Secondly I now lay my back dress pleat on the fold just like the vintage skirt pattern. The pattern piece looks weird I know, this means the whole dress back is cut in one piece, but when you fold it in half hopefully it makes sense, and this really does make for a fast and discrete back pleat. It makes me wonder now how many other seams I sew could be better served by folds.
- I am a mother, a new grandmother, and a teacher. But whatever happens in my life, I keep sewing. I have worked as a political communicator and now as a teacher in my formal life. I have also written extensively on sewing. I have been a frequent contributor and contributing editor of Threads magazine and I write a monthly humour/sewing column for the Australian magazine Dressmaking with Stitches. My first book Sew.. the garment-making book of knowledge will be published in May 2018 and is available for pre-order from Amazonhttps://www.amazon.com/s/ref=nb_sb_noss_1?url=search-alias%3Daps&field-keywords=barbara+emodi&rh=i%3Aaps%2Ck%3Abarbara+emodi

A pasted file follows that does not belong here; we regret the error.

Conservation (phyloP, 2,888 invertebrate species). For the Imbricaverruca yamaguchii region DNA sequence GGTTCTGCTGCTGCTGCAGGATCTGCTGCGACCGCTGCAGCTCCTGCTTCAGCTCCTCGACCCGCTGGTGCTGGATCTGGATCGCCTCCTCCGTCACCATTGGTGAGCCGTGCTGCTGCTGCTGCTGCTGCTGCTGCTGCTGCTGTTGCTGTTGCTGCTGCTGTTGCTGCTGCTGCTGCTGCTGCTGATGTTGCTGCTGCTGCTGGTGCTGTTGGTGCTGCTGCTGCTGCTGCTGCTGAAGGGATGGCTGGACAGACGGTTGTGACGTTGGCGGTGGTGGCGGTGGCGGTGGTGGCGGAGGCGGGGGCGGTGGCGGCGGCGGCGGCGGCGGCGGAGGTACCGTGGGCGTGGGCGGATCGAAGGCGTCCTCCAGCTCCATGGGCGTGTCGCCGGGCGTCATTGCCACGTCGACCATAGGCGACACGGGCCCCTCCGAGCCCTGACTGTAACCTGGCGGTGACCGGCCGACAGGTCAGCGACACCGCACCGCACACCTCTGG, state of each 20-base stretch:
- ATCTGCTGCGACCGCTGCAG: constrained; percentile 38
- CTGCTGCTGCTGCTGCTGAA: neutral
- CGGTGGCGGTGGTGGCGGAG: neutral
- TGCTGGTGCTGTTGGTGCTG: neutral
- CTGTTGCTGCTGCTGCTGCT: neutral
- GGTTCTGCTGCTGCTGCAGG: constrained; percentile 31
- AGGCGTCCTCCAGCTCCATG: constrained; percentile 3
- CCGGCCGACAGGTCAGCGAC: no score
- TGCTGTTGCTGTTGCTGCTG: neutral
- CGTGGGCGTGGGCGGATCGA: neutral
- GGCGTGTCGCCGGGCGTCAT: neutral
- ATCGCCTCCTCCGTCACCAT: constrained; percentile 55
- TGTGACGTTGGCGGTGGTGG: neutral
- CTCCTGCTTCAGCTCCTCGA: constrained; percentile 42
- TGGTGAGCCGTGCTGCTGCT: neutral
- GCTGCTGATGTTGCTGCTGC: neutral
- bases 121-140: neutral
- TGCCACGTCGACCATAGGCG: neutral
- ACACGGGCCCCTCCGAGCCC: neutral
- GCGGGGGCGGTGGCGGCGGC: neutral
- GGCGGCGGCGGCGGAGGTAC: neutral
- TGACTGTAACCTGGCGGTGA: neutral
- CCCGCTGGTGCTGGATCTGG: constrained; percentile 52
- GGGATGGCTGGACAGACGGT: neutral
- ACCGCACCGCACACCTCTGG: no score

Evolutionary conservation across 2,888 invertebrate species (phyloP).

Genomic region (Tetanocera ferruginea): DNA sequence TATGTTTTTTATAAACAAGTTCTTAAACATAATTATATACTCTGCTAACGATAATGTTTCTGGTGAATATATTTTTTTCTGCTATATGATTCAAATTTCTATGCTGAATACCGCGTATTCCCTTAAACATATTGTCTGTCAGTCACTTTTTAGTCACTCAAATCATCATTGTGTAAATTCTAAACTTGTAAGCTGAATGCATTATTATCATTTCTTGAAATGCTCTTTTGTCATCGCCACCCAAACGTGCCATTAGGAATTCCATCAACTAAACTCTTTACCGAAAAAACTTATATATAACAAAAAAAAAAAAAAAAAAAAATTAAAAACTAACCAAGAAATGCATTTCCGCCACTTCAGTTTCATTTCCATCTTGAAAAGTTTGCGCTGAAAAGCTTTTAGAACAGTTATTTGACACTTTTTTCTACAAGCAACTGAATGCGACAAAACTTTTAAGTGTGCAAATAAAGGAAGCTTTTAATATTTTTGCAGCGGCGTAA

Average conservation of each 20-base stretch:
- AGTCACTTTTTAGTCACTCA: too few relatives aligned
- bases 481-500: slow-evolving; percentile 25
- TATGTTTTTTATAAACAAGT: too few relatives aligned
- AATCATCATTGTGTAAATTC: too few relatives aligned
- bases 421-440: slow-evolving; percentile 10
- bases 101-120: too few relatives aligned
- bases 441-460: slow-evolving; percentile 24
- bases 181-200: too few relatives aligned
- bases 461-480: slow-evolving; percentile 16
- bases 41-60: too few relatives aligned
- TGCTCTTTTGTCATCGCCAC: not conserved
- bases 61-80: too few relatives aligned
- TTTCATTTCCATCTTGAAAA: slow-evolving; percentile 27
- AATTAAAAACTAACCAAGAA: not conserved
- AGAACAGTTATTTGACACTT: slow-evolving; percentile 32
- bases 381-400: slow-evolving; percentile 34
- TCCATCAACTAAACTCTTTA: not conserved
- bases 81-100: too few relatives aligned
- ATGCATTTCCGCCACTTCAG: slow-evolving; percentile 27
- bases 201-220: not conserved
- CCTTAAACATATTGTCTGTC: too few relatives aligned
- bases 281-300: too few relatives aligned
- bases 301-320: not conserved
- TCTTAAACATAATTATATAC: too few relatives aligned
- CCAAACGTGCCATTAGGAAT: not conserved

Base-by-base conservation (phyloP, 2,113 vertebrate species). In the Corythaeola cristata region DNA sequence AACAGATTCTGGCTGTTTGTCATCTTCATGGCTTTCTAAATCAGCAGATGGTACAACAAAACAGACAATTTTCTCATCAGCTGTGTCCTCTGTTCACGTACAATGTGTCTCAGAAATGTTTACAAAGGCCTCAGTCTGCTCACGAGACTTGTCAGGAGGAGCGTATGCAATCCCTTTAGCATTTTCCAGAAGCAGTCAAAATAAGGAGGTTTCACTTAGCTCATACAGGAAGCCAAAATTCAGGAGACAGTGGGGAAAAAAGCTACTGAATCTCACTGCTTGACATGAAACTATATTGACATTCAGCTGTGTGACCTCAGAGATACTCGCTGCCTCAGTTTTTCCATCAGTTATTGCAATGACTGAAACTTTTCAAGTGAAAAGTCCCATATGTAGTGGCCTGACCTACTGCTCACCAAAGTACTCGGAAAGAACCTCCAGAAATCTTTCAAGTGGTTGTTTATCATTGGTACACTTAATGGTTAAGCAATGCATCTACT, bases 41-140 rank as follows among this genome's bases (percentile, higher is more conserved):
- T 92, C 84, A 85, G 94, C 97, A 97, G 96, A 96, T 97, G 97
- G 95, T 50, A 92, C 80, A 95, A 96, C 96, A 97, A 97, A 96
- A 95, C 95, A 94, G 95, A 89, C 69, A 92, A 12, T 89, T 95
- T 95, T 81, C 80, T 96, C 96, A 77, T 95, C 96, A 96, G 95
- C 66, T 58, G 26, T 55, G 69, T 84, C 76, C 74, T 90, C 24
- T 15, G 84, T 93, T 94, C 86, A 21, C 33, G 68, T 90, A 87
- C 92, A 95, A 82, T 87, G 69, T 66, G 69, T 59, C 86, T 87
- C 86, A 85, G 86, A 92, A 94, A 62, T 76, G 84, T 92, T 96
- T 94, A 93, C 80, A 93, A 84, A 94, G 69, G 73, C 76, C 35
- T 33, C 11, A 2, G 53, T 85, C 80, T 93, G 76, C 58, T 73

Tuesday, August 19, 2008
The pleat detail imported
Having learned something very useful from my vintage skirt pattern I have thought a lot more about bulk in all my sewing. My Wild Ginger sheath dress, mentioned a couple of posts back, my really best TNT pattern has been on test case. One thing I have done is overlap the shoulder seams on the facing of this dress (yes it has a shoulder dart but a small one and I just pinch that out) and cut the facing all in one. It is amazing how much reducing this bulk in the facing construction makes the shoulders smoother and flatter.